by James Rada, Jr.
Hitchhiking Marines Get a Special Ride
Marine Pfc. Harold Payne and Pfc. William Weaver were stationed at Camp Lejeune in North Carolina, but when they got a weekend pass near Christmas of 1956, they decided to head home to the Midwest. Payne was from Akron, Ohio, and Weaver was from DeWitt, Michigan.
The snag in their plan was that neither Marine had a car, so the young servicemen set out on foot, thumbing for rides as they went. Since they were wearing their uniforms, it was relatively easy for them to get rides at first.
They were about halfway along their 700-mile journey on the Friday afternoon of December 10, 1954, and the pair found themselves at Grafton Street and Wisconsin Avenue in Bethesda. Despite being in uniform, no one seemed to be willing to give the Marines a ride.
They watched as a procession of dark vehicles approached along the road.
“At first when I saw these cars coming along, I thought it was a funeral procession,” Payne later told the Akron Beacon Journal.
Lucky for them, a decorated World War II Veteran was in one of the vehicles. President Dwight D. Eisenhower, who was a former five-star general and had been the supreme commander of the Allied Forces in Europe during the war, was on his way to Camp David with his wife, Mamie.
“The president’s car was stopped at a red light, preparing to turn onto the main highway, when Eisenhower saw the two men and ordered the motorcade to a halt,” Ohio.com reported. “He dispatched James J. Rowley, leader of the U.S. Secret Service, to ask if the Marines would like a lift.”
They quickly accepted the offer. “Eisenhower didn’t exactly scooch over on his seat or have Mamie sit on the servicemen’s laps, but he did direct them to a waiting vehicle in the motorcade,” according to Ohio.com.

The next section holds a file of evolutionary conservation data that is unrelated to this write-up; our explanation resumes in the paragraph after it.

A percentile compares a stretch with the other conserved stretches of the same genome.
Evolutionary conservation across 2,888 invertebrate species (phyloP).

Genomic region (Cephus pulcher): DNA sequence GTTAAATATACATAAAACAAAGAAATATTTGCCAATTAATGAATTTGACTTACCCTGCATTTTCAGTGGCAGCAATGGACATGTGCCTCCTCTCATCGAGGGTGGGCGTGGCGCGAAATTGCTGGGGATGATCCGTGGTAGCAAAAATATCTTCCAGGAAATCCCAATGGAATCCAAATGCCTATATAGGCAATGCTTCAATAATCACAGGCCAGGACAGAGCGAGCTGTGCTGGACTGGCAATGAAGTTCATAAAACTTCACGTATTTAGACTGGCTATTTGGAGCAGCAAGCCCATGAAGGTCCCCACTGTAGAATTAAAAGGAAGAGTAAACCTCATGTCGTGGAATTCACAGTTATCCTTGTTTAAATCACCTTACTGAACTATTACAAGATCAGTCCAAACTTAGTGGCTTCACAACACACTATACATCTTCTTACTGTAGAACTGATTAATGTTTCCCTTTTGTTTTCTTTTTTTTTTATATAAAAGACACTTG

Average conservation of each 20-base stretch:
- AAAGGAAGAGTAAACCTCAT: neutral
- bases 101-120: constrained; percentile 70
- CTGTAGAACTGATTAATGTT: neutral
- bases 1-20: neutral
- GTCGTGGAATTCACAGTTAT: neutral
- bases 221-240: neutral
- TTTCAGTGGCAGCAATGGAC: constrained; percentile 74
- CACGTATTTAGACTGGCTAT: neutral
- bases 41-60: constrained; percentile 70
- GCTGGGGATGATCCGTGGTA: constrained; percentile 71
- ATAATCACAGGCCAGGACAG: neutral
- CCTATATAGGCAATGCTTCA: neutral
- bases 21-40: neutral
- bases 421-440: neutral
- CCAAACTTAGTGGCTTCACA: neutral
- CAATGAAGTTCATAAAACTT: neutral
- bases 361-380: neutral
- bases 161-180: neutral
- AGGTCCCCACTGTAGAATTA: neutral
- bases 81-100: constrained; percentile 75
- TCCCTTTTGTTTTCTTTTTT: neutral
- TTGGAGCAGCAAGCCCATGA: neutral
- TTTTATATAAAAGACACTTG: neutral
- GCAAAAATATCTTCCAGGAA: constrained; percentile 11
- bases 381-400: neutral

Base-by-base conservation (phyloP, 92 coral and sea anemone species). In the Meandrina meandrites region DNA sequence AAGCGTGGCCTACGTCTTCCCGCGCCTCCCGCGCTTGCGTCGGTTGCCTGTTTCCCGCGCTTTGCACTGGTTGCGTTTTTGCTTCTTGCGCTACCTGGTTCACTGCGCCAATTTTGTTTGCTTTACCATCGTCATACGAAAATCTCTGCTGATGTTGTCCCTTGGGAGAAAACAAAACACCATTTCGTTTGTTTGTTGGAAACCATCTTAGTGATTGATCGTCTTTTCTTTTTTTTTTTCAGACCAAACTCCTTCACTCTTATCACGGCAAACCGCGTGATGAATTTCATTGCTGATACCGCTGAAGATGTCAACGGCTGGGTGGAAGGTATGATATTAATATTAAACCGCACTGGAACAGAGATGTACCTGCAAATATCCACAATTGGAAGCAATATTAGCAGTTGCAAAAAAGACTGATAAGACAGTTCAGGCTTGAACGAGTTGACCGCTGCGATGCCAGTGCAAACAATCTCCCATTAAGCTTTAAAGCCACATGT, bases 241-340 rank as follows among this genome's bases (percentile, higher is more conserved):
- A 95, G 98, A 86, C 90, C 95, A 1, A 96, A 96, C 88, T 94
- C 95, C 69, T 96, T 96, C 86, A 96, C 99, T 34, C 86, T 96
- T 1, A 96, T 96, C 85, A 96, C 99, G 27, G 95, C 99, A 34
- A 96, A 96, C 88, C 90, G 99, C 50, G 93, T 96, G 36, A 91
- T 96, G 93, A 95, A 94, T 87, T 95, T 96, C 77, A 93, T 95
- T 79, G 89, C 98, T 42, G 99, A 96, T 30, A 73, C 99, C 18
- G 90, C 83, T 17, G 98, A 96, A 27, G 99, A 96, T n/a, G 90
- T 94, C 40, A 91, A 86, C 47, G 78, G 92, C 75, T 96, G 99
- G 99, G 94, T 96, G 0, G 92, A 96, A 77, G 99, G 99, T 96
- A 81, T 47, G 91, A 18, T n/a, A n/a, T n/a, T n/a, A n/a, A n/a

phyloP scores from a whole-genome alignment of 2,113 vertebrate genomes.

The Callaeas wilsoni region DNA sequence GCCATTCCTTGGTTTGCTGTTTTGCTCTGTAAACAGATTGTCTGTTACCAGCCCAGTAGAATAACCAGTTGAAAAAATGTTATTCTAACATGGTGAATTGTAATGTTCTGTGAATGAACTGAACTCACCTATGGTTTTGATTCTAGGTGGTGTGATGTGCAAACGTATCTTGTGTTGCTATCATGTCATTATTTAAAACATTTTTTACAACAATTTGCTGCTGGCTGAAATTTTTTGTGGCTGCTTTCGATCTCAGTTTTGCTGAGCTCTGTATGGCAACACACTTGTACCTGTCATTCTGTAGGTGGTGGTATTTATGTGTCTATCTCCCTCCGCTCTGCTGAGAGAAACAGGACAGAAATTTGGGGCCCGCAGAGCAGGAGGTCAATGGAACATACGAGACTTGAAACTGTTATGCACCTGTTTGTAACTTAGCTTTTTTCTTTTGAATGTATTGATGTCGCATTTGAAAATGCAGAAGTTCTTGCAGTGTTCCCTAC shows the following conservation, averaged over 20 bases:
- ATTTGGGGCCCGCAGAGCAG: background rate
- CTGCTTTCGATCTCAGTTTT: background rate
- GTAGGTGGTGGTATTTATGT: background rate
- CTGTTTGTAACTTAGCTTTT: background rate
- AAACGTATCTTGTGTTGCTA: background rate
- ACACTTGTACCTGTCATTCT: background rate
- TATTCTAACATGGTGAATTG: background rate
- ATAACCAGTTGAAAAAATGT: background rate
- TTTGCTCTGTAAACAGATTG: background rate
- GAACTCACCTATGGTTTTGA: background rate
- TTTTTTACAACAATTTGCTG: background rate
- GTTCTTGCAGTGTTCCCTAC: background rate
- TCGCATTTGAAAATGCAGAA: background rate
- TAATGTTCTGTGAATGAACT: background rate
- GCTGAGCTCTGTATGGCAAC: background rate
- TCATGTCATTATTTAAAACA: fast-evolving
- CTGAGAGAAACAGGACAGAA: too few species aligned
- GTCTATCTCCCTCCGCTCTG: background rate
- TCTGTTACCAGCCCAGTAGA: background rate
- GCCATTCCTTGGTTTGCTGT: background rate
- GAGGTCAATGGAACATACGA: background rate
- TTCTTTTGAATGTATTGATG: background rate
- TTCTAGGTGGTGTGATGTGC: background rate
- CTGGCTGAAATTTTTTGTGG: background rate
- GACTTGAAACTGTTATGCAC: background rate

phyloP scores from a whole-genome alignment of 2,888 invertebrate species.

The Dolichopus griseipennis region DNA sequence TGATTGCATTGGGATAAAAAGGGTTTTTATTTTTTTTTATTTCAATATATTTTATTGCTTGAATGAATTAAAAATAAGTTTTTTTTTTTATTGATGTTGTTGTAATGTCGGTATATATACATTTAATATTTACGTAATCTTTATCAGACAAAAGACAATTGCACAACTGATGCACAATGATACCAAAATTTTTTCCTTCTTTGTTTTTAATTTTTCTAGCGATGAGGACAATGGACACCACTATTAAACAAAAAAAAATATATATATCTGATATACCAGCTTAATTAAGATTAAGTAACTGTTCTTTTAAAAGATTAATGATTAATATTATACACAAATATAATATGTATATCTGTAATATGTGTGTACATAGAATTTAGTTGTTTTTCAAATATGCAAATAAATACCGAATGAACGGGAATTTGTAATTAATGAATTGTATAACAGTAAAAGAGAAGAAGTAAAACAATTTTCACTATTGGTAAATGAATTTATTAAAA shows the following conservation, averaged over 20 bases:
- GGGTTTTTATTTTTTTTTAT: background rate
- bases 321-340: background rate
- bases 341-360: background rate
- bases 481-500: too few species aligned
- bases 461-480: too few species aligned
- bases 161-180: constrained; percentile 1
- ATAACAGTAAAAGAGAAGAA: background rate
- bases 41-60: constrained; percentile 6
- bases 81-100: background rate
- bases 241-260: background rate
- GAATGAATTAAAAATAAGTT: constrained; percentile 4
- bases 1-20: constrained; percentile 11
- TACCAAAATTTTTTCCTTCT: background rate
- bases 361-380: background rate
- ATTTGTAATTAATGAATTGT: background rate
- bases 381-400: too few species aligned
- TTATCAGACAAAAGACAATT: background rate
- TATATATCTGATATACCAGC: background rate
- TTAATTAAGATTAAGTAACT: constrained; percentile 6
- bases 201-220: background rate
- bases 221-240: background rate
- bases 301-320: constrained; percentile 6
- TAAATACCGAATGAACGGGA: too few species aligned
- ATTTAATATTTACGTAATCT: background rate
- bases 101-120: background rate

The Marines rode in a car, two vehicles behind the president and one behind the first lady. “Got a good view once in a while of the back of the president’s head. Mrs. Eisenhower turned around every so often, and I could see her pretty well,” Payne told the Beacon Journal.
The president’s valet and a Navy doctor rode in the same vehicle as the Marines. They talked on the drive to Hagerstown, where the president dropped the Marines off before heading over Catoctin Mountain to Camp David.
Meanwhile, in Hagerstown, Payne and Weaver decided that if they were going to have time to spend with their families, they had better pay for some transportation.
“It got cold, and I hopped a bus to Pittsburgh and then another one home,” Payne said.
Their hitchhiking journey turned the men into folk heroes, as newspapers across the country carried the story that the president had picked up the hitchhikers. The president did something similar three years later, when he saw Airman Second-Class Jerry Beswick hitchhiking through Frederick. The president was passing through the city on his way to his farm in Gettysburg, Pennsylvania, and he gave the airman a lift to the town, where he then caught a bus to continue his journey. He had his car stop next to the airmen. Then he rolled down the window and said, “I thought we’d give you a lift.”
This wasn’t the first time that the president gave a lift to a hitchhiking serviceman. “He rarely passes them on the highway,” the Gettysburg Times reported.
Photo shows President Eisenhower in a motorcade.
Photo Courtesy of Wikimedia Commons